As our example NSABP C08 suggests, the assessment of prior probabilities of the effect of experimental therapy is crucial, and prior information is usually more important than information that accrues from interim analyses. Assessing prior probabilities is inherently subjective, as we demonstrated by providing a variety of prior distributions. In practice, such variety will usually exist, and there may be even a wider range. In our experience, the worst assessors of prior probabilities tend to be those closest to the development of the experimental therapy; sometimes they have been ‘entrapped’ [6]. In our ‘custom’ prior we considered the performance of bevacizumab in other trials of colorectal cancer, trials of bevacizumab in other cancers, trials in cancers involving similar agents, and the sensitivity of colorectal cancer to therapies more generally. This last point is crucial. It plays the dominant role in predictions involving diseases such as pancreatic cancer, glioblastoma multiforme, stroke, sepsis, and Alzheimer’s, where the overwhelming proportion of phase III trials have failed.

Having software that quantifies the information contained in announcements of interim analyses raises concerns about ethics and the need to preserve clinical trial integrity. Our approach does not provide more information, but rather indicates how to interpret the available information. In our experience, interpretations of announcements of interim analyses are frequently wrong, and are usually overinterpretations, sometimes in the wrong direction. This applies to the trials’ investigators and other experts in the field as well as to venture capitalists and Wall Street bankers. Having software that provides a more accurate and usually more tempered interpretation may have a beneficial and moderating effect.

Although our main focus is on outside observers, software that accurately assesses the extent of ‘leakage of information’ in a clinical trial’s design may be an aid to clinical trial designers and trial review bodies. Our software could help them assess the extent and impact of information leakage on the trial. No leakage is good, but some leakage is necessary. The benefits of interim analyses to patients and to society generally usually greatly outweigh the negative aspects of information leakage, but assessing the extent of leakage may lead to a modification of the design that lessens its potential impact on the trial’s conduct.

In a related vein, modern trialists are introducing adaptations that are more complicated than group-sequential methods [18, 19]. If these adaptations become public during the trial, and if the trial design is similarly known, then the observed changes in the trial may convey information about the relative performance of the treatment arms [20–22]. Trialists should assess the impact of such knowledge outside the sphere of confidentiality of the trial’s DSMB, and may want to take steps to keep adaptations confidential or perhaps modify the design.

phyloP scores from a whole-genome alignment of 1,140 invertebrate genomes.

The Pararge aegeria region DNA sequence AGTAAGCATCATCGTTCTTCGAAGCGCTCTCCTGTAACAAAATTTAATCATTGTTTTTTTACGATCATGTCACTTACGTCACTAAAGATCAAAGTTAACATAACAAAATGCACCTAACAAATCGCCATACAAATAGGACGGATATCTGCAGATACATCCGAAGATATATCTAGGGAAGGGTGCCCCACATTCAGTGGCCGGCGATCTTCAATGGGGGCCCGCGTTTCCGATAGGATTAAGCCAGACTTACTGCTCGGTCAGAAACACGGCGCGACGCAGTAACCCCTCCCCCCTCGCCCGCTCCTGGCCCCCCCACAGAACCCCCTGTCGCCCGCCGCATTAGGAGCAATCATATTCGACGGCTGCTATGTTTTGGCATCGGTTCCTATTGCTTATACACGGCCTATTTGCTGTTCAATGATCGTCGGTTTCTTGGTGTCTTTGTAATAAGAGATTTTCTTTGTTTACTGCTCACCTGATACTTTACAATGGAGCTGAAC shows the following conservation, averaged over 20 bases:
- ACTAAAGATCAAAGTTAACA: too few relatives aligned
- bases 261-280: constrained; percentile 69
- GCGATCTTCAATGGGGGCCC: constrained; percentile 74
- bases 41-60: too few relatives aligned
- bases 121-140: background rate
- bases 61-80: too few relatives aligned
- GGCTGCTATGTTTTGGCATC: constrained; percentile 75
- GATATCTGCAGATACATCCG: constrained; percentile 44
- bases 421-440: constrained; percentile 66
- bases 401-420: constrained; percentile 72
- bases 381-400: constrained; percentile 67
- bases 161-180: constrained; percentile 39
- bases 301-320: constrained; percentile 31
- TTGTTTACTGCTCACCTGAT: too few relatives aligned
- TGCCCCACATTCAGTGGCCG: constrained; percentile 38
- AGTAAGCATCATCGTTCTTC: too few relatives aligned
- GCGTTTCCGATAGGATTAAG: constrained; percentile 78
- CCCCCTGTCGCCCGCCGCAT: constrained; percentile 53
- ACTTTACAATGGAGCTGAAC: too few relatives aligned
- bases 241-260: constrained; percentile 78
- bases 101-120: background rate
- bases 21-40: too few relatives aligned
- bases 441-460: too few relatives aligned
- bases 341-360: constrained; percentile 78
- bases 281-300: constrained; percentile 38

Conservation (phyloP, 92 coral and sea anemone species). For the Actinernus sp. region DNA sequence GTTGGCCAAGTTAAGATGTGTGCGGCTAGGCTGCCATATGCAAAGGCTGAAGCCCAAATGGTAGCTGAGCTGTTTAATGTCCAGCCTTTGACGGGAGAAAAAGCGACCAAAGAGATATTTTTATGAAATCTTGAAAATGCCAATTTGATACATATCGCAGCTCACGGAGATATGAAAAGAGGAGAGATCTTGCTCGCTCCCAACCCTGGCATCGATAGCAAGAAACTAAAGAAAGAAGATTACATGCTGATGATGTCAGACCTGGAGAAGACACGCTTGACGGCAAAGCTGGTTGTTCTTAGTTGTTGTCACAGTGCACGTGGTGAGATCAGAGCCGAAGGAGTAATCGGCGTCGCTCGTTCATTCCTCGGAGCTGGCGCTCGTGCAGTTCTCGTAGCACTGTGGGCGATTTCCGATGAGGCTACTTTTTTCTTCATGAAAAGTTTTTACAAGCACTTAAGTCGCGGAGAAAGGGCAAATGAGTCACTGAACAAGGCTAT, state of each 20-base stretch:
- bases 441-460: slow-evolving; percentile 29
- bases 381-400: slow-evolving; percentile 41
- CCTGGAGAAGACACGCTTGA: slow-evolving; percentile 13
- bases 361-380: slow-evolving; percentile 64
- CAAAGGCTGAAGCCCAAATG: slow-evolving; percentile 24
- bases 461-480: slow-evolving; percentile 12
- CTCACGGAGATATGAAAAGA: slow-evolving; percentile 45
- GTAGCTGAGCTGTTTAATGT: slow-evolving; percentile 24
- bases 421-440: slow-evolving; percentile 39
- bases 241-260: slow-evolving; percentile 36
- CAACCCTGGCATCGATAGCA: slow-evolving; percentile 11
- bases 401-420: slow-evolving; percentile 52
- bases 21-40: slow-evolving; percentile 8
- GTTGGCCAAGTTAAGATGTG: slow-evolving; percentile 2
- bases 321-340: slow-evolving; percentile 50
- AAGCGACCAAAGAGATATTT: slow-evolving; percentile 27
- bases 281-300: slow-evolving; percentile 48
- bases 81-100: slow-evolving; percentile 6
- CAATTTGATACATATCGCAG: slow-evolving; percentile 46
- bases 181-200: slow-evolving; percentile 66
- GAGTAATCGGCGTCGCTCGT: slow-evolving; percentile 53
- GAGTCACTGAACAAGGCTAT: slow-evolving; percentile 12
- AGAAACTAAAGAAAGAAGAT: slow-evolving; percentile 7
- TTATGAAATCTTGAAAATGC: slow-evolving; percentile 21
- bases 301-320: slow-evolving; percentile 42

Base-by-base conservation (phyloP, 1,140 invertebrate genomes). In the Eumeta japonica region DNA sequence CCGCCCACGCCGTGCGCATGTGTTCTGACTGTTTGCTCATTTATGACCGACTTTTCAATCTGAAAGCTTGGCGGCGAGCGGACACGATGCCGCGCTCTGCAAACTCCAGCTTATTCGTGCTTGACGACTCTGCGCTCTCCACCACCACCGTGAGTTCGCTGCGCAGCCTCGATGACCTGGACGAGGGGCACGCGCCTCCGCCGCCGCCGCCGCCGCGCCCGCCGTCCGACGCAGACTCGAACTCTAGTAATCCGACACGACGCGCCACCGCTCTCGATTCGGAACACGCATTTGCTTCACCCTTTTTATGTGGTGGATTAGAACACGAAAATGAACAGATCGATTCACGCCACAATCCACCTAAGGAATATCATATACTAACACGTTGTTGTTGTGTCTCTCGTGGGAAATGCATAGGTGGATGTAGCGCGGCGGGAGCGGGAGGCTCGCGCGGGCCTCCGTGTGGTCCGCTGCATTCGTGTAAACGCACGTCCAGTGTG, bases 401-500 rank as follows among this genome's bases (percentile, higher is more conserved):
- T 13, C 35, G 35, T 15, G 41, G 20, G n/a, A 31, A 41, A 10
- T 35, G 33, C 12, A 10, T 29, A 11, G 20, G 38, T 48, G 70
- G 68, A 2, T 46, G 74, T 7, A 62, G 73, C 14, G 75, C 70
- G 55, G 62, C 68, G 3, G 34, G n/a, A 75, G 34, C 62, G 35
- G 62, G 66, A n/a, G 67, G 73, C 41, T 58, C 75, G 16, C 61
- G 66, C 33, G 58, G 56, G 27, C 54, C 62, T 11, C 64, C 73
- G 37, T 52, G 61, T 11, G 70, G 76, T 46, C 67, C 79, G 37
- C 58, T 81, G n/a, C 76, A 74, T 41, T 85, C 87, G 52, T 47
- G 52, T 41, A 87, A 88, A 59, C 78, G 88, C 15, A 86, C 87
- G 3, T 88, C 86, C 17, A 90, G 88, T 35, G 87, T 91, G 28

## Conclusions

Announcements of interim analyses for a group-sequential trial design such as NSABP C-08 reveal that the interim data lie within a particular range. This information is potentially helpful to clinical trial prognosticators and to clinical trial designers. Interim analyses such as those in NSABP C-08 are typically viewed as acceptable with regard to the amount of information conveyed [18, 22]. Not all prognostication is done well, but any prognostication has the potential to influence the course of the trial. Our formal procedure based on Bayesian updating uses information that becomes available over time, in order to assess accurately the probability that a clinical trial will be positive.

## References

Oncothyreon CEO: Investors had “unrealistic expectations”. http://blogs.marketwatch.com/thetell/2012/03/09/oncothyreon-ceo-investors-had-%e2%80%98unrealistic-expectations%e2%80%99/]. Accessed April 10, 2012

Oncothyreon: possible pharma blockbuster. [http://seekingalpha.com/article/280439-oncothyreon-possible-pharma-blockbuster]. Accessed Feburary 1, 2014

Kahneman D: Thinking, Fast and Slow. 2011, Farrar, Straus and Giroux: New York, NY, 1

Fisher LD, VanBelle G: Biostatistics : a Methodology for the Health Sciences. 1993, New York, NY: Wiley

Berry DA, Stangl D: Bayesian Biostatistics. 1996, New York, NY: CRC Press, 1

Berry DA: Multiplicities in cancer research: Ubiquitous and necessary evils. J Natl Cancer Inst. 2012, 104: 1125-1133. 10.1093/jnci/djs301. Berry DA

Ioannidis JPA: Why most published research findings are false. PLoS Med. 2005, 2: e124-10.1371/journal.pmed.0020124.

Hay M, Thomas DW, Rosenthal J, Economides C, Craighead JL: Clinical Development Success Rates for Investigational Drugs. [http://www.pharmaciconference.com/files/Clinical_Development_Success_Rates_for_Investigational_Drugs.pdf]. Accessed March 11, 2014